The FASS curriculum revision was introduced on 7 September, in conjunction with a roundtable discussion titled “The Value of a Humanities and Social Science Education” organised by the Faculty. Mr Ong Ye Kung, Acting Minister for Education (Higher Education and Skills) was the Guest-of-Honour for the event, which was attended by about 300 NUS students, teachers as well as prospective students, employers and alumni.
The panel consisted of distinguished FASS alumni – Prof Kishore Mahbubani, Dean, Lee Kuan Yew School of Public Policy at NUS; Prof Wang Gungwu, University Professor and Chairman, East Asian Institute at NUS; and Ambassador-at-large Prof Chan Heng Chee, who is also a member of the NUS Board of Trustees. The discussion was moderated by another FASS alumnus, Mr Paul Tan, a prolific and accomplished writer and Deputy CEO of the National Arts Council. The panel addressed some of the key qualities associated with a broad-based humanities and social science curriculum. They also shared their thoughts on how humanities and social science training will help graduates navigate the complex and inter-related challenges to society that we will face in the future.
The panelists were also candid about their personal choices to study the humanities and social sciences. Prof Chan’s first love was literature, but she switched to political science after novels like The Quiet American and War and Peace inspired her interest in international diplomacy and politics. Prof Wang, whose father taught him Classical Chinese at home during the Japanese Occupation, also shared that he joined the Faculty of Arts at the University of Malaya because of his passion for literature. He later became a historian, believing that the knowledge of history is pertinent for understanding the present. Prof Mahbubani, fascinated by the inquisitive nature of philosophy that encouraged him to question rather than blindly accept existing knowledge, made the switch from majoring in economics to philosophy.
Despite pursuing their academic interests without knowing what career options lay ahead of them, all three of the panelists agreed on the immense value of an education in the humanities and social sciences. Prof Chan shared that her training in the humanities helped her conduct diplomacy successfully with the skillful use of language, allowing her to find the right words to convey gratitude, displeasure, disappointment, etc. Prof Mahbubani shared how he applied logical thinking when he made convincing arguments that resonated with the international diplomats during his time at the UN. They also reminded the audience that good communication, writing and critical thinking skills are not only useful in diplomacy but also in business and the real-world application of technology. Above all, the value of a humanities and social science education is not merely functional but it also helps the student understand one’s society and the very meaning of life and existence.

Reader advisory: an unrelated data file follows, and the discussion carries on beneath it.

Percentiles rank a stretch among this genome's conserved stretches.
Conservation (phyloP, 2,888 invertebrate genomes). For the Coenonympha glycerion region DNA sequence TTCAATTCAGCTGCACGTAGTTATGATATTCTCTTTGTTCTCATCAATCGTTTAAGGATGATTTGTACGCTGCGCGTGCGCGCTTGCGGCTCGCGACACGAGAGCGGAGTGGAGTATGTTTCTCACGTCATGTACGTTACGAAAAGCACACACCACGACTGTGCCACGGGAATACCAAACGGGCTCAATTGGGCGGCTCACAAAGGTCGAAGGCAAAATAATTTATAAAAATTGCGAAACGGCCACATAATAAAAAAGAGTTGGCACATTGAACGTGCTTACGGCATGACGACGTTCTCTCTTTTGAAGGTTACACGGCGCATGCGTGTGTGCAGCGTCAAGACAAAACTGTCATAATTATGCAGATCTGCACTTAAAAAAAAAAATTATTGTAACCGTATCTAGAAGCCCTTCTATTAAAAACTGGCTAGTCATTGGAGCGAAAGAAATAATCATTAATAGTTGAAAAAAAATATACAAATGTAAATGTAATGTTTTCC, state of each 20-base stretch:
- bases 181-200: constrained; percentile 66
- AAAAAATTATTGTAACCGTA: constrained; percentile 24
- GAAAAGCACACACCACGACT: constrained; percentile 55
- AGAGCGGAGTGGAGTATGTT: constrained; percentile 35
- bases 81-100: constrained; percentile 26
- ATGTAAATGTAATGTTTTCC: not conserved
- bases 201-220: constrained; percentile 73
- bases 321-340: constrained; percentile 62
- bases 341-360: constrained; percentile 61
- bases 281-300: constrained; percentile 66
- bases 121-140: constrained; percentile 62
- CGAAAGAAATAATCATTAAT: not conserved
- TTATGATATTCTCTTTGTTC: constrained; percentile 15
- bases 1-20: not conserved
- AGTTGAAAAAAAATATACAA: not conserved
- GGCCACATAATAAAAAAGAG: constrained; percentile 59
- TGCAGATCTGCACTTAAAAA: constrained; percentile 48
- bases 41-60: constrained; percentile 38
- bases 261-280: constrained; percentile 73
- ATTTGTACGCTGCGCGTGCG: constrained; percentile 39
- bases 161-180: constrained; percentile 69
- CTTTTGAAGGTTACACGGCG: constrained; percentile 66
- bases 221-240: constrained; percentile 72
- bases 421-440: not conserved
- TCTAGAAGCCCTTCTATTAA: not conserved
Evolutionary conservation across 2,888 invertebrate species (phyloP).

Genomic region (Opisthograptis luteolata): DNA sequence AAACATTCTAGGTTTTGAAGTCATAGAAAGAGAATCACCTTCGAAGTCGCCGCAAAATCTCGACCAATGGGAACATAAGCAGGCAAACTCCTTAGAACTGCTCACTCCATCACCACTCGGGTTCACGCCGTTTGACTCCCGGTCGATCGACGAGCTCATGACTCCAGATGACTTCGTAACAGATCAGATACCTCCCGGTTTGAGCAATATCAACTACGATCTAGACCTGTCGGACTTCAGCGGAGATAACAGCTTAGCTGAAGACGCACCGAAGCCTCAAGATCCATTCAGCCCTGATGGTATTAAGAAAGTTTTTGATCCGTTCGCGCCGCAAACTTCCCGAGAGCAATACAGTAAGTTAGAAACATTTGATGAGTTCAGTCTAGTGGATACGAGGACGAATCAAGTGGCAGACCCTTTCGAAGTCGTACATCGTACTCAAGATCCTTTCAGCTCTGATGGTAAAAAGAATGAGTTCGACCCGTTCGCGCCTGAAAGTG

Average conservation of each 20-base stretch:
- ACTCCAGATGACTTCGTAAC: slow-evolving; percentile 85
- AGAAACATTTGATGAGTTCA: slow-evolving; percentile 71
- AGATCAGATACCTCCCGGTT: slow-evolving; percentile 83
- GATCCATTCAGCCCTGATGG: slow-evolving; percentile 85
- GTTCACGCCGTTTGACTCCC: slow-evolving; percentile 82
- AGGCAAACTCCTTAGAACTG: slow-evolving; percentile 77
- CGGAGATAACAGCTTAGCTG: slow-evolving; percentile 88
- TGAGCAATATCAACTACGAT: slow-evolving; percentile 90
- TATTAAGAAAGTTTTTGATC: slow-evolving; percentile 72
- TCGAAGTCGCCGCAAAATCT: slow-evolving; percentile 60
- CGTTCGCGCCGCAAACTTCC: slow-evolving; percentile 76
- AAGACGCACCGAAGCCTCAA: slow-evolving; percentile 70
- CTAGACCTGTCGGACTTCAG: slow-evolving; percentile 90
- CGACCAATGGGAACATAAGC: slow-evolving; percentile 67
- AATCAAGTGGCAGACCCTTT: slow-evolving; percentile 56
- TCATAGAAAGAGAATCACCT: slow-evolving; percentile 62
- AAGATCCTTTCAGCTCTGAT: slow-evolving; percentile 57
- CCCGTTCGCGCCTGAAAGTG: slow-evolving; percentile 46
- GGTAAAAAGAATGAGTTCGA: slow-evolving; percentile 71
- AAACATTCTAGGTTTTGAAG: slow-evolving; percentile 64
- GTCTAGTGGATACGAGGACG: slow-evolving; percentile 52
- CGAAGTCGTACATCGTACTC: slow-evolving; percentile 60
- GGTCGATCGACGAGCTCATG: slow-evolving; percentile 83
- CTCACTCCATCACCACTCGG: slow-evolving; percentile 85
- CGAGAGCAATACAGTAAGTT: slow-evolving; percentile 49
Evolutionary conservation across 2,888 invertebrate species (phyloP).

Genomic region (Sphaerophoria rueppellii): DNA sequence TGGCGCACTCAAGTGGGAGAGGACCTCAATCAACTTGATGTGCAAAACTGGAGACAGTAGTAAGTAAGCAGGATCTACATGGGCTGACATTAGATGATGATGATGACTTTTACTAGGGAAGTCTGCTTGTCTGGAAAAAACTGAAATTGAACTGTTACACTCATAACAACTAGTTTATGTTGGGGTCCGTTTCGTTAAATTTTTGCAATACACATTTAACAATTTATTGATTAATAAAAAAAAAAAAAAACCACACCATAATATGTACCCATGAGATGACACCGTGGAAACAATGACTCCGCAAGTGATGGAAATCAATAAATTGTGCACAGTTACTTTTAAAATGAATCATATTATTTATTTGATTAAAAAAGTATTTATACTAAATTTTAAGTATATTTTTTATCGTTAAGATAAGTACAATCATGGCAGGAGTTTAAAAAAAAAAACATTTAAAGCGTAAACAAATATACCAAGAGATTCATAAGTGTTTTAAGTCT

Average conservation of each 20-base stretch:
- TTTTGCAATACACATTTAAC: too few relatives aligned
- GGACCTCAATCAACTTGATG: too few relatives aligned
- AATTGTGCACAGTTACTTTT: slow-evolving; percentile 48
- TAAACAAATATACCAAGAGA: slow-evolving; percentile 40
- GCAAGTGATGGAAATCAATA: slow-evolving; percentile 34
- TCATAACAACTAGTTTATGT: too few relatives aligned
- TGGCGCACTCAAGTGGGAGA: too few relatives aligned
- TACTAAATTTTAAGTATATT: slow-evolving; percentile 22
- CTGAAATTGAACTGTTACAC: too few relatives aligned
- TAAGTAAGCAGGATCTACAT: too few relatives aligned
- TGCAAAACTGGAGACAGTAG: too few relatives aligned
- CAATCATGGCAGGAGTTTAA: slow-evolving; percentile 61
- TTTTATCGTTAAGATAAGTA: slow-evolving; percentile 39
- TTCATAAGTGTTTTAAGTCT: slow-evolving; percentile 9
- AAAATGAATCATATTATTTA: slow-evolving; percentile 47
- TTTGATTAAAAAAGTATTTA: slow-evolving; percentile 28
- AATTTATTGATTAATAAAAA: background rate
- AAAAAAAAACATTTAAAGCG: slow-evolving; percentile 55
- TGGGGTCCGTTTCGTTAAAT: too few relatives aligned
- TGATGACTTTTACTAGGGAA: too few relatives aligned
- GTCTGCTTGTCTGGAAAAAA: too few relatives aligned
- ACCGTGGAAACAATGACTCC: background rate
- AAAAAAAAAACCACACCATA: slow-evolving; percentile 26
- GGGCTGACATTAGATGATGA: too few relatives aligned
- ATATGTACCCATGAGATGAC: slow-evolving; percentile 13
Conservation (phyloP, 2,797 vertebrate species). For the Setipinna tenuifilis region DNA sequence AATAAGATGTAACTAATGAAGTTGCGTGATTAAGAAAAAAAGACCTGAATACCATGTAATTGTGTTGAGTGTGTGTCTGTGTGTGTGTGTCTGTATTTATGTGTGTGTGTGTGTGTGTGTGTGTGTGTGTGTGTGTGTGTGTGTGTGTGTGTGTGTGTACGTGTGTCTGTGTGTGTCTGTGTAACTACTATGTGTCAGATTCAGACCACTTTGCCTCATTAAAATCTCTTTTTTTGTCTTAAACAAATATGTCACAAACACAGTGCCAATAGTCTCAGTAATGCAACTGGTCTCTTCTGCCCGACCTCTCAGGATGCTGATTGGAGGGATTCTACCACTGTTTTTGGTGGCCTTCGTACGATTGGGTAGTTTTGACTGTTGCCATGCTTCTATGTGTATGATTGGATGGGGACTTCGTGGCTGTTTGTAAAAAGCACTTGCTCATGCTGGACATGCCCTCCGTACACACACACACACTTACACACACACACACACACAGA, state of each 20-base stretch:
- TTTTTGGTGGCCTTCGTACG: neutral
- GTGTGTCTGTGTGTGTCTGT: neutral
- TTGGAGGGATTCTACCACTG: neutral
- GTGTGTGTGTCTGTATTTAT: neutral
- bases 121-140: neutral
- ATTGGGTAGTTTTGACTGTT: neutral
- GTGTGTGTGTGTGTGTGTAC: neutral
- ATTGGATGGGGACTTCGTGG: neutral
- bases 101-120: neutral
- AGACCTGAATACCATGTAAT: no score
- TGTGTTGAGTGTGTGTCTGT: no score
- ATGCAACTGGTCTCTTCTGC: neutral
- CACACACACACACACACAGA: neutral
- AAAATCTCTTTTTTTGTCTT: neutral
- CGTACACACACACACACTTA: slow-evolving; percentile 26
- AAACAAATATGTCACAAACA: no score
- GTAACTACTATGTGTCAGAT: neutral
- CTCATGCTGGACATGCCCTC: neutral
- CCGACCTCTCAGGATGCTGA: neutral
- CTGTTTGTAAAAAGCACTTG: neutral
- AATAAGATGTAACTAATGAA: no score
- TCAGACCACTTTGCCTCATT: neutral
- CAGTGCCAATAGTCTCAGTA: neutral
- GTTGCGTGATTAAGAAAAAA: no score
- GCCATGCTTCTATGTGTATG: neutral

Mr Ong offered his perspective about the value of the humanities and social science education. He said: “[T]he employment outcomes of FASS have been strong, because there is depth and breadth in Singapore’s economy, which needs a variety of talent from different disciplines… FASS students may not be functional hires to do the jobs of accountants or engineers, but they can be inspirational hires, who have the ability to communicate, cope with ambiguity, thrive in diversity, and make a difference to the organisation.”
In closing, he urged students and their parents not to worry too much about the career prospects when choosing their fields of study. He said: “If you have a passion for the humanities or social sciences, just go for it.”